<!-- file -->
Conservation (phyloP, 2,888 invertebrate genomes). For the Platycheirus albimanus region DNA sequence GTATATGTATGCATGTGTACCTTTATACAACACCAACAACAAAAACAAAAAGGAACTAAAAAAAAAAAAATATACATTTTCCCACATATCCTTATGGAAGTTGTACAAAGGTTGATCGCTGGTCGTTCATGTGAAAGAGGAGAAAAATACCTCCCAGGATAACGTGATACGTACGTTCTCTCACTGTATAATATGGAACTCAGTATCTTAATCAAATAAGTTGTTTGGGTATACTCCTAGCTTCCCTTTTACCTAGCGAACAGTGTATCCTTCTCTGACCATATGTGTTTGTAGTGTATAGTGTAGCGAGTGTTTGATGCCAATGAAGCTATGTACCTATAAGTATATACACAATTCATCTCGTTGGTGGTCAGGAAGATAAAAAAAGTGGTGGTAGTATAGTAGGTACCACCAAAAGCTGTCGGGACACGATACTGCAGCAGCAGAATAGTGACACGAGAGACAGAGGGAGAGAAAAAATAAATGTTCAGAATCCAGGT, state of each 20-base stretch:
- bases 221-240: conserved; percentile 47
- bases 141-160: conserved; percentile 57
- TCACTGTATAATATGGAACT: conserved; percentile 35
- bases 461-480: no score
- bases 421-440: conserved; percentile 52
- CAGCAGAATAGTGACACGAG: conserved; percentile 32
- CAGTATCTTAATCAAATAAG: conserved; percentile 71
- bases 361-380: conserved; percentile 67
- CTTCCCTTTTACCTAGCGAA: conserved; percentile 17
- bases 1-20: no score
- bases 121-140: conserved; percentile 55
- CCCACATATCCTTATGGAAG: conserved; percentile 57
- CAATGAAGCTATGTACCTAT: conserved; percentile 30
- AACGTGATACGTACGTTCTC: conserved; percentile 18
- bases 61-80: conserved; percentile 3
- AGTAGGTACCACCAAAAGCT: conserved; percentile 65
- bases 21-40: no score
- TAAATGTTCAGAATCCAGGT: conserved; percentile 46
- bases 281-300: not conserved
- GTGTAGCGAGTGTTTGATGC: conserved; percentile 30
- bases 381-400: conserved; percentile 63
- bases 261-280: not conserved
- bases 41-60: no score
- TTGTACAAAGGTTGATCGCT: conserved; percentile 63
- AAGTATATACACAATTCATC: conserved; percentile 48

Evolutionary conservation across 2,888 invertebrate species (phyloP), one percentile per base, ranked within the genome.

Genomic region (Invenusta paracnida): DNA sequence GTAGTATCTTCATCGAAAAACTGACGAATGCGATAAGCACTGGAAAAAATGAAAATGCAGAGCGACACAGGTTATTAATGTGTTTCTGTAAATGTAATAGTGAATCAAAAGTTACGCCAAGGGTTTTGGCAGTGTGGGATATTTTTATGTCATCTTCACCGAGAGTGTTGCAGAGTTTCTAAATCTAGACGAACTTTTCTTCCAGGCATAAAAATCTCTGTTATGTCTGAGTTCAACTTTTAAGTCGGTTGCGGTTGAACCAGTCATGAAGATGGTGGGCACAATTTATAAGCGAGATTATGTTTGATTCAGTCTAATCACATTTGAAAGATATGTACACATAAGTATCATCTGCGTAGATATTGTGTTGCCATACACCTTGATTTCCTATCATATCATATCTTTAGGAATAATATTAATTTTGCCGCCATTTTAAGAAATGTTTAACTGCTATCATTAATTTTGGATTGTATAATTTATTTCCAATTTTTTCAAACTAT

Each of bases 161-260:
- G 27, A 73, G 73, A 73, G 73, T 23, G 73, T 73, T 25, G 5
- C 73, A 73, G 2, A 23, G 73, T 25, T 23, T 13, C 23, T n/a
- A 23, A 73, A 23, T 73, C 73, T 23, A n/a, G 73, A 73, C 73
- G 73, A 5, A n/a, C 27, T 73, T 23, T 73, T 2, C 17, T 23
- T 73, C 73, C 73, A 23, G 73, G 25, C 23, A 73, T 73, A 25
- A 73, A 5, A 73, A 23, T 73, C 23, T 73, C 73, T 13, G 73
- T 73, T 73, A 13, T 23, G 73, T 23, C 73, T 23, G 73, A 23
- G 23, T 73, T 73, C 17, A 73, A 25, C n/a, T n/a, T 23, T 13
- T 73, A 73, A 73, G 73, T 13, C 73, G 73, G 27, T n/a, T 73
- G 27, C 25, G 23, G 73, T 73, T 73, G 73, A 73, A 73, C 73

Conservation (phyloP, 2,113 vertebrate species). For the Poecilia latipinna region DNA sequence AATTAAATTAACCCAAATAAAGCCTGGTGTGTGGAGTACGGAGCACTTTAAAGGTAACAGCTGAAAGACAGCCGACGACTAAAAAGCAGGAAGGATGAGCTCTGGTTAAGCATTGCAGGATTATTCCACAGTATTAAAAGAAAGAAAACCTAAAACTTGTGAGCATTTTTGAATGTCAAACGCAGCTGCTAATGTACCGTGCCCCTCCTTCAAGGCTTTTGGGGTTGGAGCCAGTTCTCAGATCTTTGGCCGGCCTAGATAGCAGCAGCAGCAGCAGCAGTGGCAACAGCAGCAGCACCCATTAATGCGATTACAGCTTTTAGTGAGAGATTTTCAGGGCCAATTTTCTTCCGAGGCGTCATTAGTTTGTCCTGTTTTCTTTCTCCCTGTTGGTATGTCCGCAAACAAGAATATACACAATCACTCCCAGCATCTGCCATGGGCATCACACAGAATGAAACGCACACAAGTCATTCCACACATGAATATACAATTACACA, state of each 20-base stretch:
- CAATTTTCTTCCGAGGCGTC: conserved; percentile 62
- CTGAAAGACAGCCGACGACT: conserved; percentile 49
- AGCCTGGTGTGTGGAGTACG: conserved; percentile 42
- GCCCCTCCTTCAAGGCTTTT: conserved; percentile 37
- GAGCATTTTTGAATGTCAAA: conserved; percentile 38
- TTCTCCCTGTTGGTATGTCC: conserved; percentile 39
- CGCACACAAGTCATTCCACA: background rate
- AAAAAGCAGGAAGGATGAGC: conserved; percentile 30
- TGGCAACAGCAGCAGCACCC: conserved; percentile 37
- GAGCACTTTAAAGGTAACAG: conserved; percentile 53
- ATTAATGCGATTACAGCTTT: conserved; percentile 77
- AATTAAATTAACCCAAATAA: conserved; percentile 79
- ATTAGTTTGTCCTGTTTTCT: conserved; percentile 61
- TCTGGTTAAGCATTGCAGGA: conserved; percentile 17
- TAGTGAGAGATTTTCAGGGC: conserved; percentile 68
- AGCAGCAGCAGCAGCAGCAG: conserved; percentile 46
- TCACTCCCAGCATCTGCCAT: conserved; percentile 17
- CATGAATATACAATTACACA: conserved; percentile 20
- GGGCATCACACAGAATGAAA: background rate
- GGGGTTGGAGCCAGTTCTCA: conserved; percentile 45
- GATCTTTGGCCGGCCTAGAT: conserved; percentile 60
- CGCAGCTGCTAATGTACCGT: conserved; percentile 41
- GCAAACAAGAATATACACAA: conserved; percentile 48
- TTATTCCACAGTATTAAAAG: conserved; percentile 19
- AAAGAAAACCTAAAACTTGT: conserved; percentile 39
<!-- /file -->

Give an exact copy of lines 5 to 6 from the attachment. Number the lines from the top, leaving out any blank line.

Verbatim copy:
- bases 461-480: no score
- bases 421-440: conserved; percentile 52